However, the protocol did not allow London to rest: in March, the British government and the European Commission agreed to the Windsor Framework Agreement, which significantly reduced the EU’s control over British goods arriving at the ports of Northern Ireland. London and Brussels have said they hope this agreement can be brought to Stormont, but that has yet to happen.

DUP is stubborn

The DUP became the largest unionist party in Northern Ireland in part because it consistently rejected the Good Friday Agreement and refused to compromise with the violent Sinn Féin, which once campaigned for Northern Ireland’s abolition. The tide has since turned: Sinn Féin finished ahead of the DUP for the first time in its history in the 2022 election, which legally meant that the party’s regional leader and deputy leader, Michel O’Neill by name, would be entitled to the top premiership in Stormont.

On the other hand, the defeat of the DUP increased the concern of unionists that relations between Northern Ireland and Great Britain could deteriorate permanently, which is almost unfavorable for them.

seen from the middle

More moderate politicians blame both extremes for making Northern Ireland ungovernable, saying power-sharing rules developed 25 years ago are outdated in today’s stricter political environment. They believe that the time has come for reforms, so there is no need to strive for the unionists and the Catholics to form a compulsory coalition, because as you can see: this would practically impede the formation of the government and – as has happened many times. times over the past 20 years – they can shut down Stormont.

Furthermore, the regulations render irrelevant the country’s most capable compromise party, the Coalition, which refuses to define itself as either a British unionist or an Irish nationalist. During the previous elections, the Alliance could have been classified as a political factor for the first time in its life: compared to being a marginal player in 1998, it came in third place in the last May elections with 17 seats, less than ten seats. Sinn Féin and eight fewer seats than the DUP.

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Politico notes that the coalition could have become a “coalition kingmaker” in a new system, but under current power-sharing rules this cannot happen. Some believe coalition leader Naomi Long could even sue the British government to force reform from them. “I don’t think it’s legal for our votes to matter less than the votes of others,” says Long, who says the current rules violate European human rights laws. Long says he should only go to court as a last resort, on Good Friday. – The rules for participating in the agreement allow for a periodic review of the system.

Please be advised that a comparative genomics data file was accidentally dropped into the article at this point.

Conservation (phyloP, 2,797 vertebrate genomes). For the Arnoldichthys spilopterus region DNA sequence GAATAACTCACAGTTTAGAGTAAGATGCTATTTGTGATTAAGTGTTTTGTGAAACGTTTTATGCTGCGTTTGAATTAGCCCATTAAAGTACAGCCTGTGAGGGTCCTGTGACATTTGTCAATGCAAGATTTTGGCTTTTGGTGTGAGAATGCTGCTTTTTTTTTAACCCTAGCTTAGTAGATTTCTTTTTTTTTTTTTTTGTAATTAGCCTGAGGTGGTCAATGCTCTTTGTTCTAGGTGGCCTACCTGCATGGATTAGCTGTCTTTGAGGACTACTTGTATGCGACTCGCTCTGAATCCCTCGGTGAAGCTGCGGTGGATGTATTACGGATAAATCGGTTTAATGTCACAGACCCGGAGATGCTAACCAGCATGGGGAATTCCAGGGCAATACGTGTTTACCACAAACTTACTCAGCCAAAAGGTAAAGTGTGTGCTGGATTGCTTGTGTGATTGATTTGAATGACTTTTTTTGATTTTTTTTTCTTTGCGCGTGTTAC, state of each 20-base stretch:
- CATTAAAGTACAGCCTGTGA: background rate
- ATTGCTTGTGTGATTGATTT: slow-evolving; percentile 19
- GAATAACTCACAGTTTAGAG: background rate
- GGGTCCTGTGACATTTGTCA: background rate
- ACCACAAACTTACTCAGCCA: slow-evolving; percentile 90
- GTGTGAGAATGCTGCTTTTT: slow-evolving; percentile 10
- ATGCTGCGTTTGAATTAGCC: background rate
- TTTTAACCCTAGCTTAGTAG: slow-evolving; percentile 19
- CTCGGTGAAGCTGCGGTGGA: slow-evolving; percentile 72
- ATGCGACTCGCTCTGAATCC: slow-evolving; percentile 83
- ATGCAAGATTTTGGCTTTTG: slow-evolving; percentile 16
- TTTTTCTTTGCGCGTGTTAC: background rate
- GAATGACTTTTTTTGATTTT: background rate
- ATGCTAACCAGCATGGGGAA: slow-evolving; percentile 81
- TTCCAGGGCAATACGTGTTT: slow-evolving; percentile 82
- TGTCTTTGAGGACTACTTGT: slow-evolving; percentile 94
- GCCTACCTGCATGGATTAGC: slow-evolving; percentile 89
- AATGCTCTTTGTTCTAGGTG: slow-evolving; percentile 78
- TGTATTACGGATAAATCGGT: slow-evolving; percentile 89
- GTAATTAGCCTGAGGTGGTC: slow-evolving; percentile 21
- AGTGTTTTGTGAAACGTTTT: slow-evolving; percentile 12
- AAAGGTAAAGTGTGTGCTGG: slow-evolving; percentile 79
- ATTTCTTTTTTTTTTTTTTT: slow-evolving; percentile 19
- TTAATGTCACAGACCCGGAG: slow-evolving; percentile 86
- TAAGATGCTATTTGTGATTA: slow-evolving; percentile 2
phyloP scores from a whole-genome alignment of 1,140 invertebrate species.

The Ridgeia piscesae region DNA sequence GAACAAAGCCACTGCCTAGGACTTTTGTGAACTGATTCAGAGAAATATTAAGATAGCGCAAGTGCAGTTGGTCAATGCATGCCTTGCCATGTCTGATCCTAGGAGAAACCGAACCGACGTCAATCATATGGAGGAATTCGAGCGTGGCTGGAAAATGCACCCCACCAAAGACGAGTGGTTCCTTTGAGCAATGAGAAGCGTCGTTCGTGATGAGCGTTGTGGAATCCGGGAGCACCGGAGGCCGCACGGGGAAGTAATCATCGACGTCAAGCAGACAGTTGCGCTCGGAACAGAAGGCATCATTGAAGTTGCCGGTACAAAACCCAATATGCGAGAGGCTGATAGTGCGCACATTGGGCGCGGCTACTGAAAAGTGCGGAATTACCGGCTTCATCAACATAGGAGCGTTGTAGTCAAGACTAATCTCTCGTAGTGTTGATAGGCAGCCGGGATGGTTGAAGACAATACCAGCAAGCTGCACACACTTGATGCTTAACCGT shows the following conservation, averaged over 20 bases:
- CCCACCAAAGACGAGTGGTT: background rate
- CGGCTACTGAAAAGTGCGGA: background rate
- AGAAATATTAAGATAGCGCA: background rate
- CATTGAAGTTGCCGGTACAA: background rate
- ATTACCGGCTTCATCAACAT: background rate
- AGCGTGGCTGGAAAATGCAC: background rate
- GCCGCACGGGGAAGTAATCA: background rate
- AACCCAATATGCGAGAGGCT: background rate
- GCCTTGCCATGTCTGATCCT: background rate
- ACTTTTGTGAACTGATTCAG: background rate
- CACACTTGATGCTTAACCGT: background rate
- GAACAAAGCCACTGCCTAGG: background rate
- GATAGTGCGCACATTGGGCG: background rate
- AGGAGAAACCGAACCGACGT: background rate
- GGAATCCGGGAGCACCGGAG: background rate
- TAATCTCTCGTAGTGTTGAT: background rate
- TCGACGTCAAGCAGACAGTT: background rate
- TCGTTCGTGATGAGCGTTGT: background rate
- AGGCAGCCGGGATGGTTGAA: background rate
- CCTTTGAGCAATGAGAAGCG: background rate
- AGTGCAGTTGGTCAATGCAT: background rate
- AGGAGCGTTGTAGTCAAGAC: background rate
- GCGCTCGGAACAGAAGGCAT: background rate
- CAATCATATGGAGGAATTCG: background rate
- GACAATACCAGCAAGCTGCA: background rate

It’s time: it’s time for a new deal

Former Irish Prime Minister Bertie Ahern worked with British Prime Minister Tony Blair on the Good Friday Agreement in 1998, but he now believes the system is too late and, in concert with think tanks investigating possibilities for a Stormont revival, says it’s time to introduce the voluntary alliance, or “democracy” in Hungarian. In a new democracy, Sinn Féin and the DUP could each reserve the right to joint government, but they could not prevent the other from forming a government with another. With this system, the opportunity will also open up for the more moderate parties, which can therefore clearly represent their electorate. Politico reminds us:

25 years ago, journalist Stephen Grimason first wrote about the Good Friday Agreement. Grimason was the BBC’s Northern Ireland political editor at the time, and later a spokesperson for Stormont. He has worked alongside DUP and Sinn Féin ministers, and remembers that some often avoided taking tougher decisions that would lay the groundwork for building a stronger reformist government. Speaking to the Belfast Telegraph last week, he said the quarter-century anniversary has been bittersweet for him, with Stormont missing out on every opportunity he has had over the past 25 years.